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Hemmings Motor News Blog

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Magnificent 1924 Hispano-Suiza H6C "Tulipwood Torpedo" Could Fetch $12 Million in Monterey

Posted July 06, 2022 5:00 AM by dstrohl
Pathfinder Tags: classic cars Hispano-Suiza

Andre Dubonnet, like many a dogfighter who survived the Great War, turned to auto racing after the war to provide that rush he'd only previously experienced up in the air trying to outfly his opponent. Like many of those pilots-turned-racers he brought many an innovation with him. One in particular led to a car that has since been described as the most famous Hispano-Suiza in the world, one that many consider one of the high-water marks of interwar automobile design, a car that is estimated to sell for as much as $12 million when it crosses the block later this summer.

In both automobile racing and dogfighting, weight often proves a greater foe than the driver or pilot one squares up against. By the time Dubonnet — the wealthy grandson of the creator of the Dubonnet aperitif, as every biography of him apparently must state — started driving Hispano-Suiza in 1921, automakers and coach builders had tried to trim weight as much as possible with cast-aluminum and even fabric bodies. Reflecting on his wartime experience, Dubonnet decided to try something else entirely when preparing a car for the 1924 Targa Florio.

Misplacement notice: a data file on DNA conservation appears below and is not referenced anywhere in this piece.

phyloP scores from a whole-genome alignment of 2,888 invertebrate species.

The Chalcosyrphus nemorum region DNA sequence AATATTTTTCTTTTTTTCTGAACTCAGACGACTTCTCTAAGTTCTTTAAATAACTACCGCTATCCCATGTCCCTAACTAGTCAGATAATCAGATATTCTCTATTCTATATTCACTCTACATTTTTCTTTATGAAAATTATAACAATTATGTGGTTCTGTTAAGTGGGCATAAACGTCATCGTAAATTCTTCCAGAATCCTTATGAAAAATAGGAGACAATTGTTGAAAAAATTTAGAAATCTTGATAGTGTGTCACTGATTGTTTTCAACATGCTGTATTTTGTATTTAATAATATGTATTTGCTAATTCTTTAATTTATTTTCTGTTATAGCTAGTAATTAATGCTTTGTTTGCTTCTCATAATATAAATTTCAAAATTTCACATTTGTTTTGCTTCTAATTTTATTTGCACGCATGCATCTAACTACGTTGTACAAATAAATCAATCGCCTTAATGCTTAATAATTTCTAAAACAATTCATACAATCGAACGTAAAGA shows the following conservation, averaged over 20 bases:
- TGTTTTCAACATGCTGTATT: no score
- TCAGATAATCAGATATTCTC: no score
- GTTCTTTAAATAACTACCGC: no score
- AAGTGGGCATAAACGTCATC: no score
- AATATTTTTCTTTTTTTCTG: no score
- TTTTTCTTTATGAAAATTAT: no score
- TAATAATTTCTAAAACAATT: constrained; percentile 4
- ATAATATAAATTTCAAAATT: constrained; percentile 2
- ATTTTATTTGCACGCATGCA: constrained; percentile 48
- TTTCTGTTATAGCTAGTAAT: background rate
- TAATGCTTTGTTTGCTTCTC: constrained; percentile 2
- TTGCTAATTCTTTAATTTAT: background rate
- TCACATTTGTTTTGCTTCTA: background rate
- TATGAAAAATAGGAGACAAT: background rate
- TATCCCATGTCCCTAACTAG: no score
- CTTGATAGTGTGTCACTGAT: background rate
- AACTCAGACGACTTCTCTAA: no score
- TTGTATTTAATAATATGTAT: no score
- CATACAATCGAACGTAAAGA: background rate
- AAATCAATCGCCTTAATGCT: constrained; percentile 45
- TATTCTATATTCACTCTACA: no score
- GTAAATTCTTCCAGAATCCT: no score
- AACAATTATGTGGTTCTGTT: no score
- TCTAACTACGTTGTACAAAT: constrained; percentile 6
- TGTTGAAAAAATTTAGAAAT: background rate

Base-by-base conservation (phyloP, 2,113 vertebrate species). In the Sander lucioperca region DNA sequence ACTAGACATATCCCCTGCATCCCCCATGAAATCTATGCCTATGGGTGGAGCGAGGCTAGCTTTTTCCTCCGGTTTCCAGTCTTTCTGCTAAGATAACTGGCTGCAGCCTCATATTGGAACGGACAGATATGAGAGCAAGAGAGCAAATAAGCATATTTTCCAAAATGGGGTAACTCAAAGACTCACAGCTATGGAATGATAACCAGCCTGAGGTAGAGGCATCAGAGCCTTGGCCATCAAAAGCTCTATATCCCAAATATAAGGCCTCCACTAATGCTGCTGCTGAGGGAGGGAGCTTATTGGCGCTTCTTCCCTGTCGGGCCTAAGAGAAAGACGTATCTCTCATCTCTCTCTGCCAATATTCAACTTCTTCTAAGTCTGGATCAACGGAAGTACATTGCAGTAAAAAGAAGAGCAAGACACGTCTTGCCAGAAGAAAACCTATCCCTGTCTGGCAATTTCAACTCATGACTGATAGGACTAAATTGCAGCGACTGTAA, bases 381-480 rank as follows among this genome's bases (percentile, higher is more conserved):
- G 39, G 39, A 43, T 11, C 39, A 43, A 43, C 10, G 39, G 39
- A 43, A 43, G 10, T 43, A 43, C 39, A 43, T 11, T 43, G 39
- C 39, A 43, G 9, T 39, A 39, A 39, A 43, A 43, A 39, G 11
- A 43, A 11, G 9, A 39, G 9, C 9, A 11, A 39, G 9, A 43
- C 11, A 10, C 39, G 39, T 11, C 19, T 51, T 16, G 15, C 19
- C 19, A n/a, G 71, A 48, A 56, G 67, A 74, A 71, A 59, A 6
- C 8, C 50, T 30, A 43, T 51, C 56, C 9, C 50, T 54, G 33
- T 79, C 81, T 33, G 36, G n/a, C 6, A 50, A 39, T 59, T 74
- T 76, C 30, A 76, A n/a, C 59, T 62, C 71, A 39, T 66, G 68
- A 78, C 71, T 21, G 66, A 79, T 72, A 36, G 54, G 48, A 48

He started by ordering a Hispano-Suiza H6C chassis. Dubonnet preferred Hispano-Suiza, perhaps because the same company provided thousands of V-8 aircraft engines to the French and British air forces. He was thus plenty familiar with the overhead-camshaft all-aluminum straight-six that Hispano-Suiza's Marc Birkigt developed from that V-8. Initially displacing 6.6 liters (403 cu.in.), the six-cylinder increased to 8.0 liters (487 cu.in.) and 200 horsepower for the H6C chassis. Dubonnet specified both a 175-liter (46-gallon) fuel tank and a shorter radiator, the latter for aerodynamics and the former for fewer refueling stops, before he had the resulting chassis — number 11012, with engine number 320001 — sent to French fighter plane manufacturer Nieuport to have a body installed.

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